Expert warns Bangkok may face worse flooding September-October
In September and October, Bangkok is at risk of flooding which may be worse than that experienced this week, especially Wednesday night, warned Assoc. Prof. Dr. Seree Supratid, a water expert and director of the Climate Change and Disaster Centre at Rangsit University.
Dr. Seree said that the flooding in Bangkok on Wednesday and Thursday was caused by an unusual amount of rainfall, measured at 160mm in some areas, which is equivalent to the maximum amount in a 10-year cycle, compared to 60mm in a 2-year cycle.
He explained that the 160mm of rainfall for a 10-year cycle was the average rainfall calculated from the amount of rain which fell in the past 50 years and 260mm for a 100-year cycle, adding that this kind of excessive rain can occur any time, citing the downpours on Wednesday night.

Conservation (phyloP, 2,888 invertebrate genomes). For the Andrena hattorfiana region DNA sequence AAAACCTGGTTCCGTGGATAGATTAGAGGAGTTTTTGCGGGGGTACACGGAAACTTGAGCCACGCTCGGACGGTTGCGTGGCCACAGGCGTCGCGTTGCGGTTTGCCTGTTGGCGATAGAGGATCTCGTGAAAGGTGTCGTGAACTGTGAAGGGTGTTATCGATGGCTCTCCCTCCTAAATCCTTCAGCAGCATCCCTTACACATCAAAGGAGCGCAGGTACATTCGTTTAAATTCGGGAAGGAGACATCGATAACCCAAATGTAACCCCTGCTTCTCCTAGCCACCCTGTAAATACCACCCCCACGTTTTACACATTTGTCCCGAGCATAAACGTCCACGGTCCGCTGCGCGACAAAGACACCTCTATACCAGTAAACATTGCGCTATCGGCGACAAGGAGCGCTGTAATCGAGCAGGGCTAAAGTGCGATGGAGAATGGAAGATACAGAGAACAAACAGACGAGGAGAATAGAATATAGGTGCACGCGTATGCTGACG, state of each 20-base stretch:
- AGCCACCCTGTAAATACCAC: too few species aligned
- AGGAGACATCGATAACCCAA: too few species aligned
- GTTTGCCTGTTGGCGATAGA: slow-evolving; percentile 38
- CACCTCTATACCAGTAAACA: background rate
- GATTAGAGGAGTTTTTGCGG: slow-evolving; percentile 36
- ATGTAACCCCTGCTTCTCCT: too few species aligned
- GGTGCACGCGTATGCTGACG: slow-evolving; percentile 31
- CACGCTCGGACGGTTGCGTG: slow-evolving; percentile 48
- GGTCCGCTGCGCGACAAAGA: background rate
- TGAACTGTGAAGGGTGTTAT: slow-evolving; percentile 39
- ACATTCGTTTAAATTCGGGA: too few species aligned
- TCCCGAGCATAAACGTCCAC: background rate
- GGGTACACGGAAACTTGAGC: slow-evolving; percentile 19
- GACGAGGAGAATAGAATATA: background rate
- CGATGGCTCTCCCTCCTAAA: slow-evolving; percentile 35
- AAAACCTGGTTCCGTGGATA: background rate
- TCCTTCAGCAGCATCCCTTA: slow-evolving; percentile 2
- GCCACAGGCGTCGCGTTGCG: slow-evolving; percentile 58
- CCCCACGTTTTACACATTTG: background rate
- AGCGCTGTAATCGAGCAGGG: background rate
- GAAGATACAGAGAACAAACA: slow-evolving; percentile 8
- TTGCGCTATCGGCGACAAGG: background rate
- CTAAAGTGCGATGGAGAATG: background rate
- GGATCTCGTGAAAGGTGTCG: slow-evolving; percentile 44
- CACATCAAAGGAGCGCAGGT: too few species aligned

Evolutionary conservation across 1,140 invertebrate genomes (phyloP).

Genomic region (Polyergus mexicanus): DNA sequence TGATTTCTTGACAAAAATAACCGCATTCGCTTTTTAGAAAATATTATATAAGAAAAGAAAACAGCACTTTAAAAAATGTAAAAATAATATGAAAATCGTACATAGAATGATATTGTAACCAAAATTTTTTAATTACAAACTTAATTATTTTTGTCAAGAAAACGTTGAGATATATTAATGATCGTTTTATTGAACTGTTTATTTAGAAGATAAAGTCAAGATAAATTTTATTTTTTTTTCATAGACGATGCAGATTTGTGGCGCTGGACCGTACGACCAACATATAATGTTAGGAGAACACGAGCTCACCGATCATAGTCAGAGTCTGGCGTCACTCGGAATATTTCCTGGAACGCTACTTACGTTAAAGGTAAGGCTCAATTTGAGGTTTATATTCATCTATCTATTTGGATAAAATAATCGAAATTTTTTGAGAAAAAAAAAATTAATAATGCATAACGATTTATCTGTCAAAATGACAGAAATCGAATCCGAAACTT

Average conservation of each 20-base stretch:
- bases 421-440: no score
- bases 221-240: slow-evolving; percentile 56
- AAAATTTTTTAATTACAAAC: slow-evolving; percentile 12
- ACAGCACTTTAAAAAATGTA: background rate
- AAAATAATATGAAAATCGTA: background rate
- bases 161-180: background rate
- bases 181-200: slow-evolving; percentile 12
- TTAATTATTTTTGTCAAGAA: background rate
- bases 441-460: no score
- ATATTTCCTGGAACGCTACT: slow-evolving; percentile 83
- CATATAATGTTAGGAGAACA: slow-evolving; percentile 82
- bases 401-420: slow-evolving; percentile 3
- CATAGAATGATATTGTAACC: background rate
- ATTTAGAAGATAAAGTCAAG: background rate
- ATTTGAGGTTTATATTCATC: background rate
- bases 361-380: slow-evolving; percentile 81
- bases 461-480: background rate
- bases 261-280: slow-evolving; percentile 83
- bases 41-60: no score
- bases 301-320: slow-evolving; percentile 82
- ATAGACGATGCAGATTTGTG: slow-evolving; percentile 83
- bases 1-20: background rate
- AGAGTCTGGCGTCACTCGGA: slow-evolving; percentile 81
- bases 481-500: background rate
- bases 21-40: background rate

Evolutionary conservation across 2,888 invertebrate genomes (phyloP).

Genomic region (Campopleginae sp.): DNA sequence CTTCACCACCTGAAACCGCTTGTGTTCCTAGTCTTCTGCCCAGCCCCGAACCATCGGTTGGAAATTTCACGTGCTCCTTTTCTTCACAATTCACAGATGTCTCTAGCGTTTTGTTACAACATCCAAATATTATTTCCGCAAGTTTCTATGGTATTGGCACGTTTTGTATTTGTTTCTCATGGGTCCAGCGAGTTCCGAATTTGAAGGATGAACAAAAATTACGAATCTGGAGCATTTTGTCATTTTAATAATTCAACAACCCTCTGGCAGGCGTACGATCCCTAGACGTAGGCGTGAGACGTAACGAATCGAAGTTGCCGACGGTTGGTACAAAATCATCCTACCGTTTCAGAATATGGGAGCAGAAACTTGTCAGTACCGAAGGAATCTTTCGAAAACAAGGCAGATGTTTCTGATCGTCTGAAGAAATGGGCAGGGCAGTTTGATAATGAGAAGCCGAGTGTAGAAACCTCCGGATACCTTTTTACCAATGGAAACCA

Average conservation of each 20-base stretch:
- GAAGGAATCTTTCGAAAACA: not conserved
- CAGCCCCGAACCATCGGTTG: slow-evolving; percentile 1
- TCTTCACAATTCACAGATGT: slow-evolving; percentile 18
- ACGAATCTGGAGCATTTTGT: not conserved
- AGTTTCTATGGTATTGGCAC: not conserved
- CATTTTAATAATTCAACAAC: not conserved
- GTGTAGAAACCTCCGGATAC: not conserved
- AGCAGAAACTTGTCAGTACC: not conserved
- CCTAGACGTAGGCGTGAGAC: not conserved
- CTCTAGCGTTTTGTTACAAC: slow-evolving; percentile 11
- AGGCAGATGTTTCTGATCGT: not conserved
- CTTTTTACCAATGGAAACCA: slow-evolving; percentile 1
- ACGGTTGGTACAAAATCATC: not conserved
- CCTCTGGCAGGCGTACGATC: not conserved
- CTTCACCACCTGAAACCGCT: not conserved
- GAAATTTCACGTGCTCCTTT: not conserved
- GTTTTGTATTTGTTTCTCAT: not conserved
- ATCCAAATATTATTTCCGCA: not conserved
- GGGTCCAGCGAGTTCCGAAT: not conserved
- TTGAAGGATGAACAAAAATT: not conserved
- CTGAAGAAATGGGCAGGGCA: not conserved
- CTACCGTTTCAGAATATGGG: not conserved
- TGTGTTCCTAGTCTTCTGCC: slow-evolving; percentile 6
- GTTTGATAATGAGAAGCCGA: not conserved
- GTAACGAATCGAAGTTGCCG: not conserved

Citing information obtained from the Bangkok Metropolitan Administration (BMA), he said that the water levels in Bangkok’s canals increased by about one metre after about two hours of rainfall on Wednesday night which, he admitted, was unusual, noting that the city administration had already drained water out of the canals to increase capacity to store rain water from road surfaces.
He then suggested that the city administration investigate where the problem lies, whether it was the water pumps or the discharge of water into the river, resulting in the heavy flooding.
Dr. Seree praised the BMA’s rain forecasting system, but he said the drainage system failed and needs to be fixed before the flooding anticipated in September and October, which may be more serious due to high tides and water runoffs from the northern region during that period.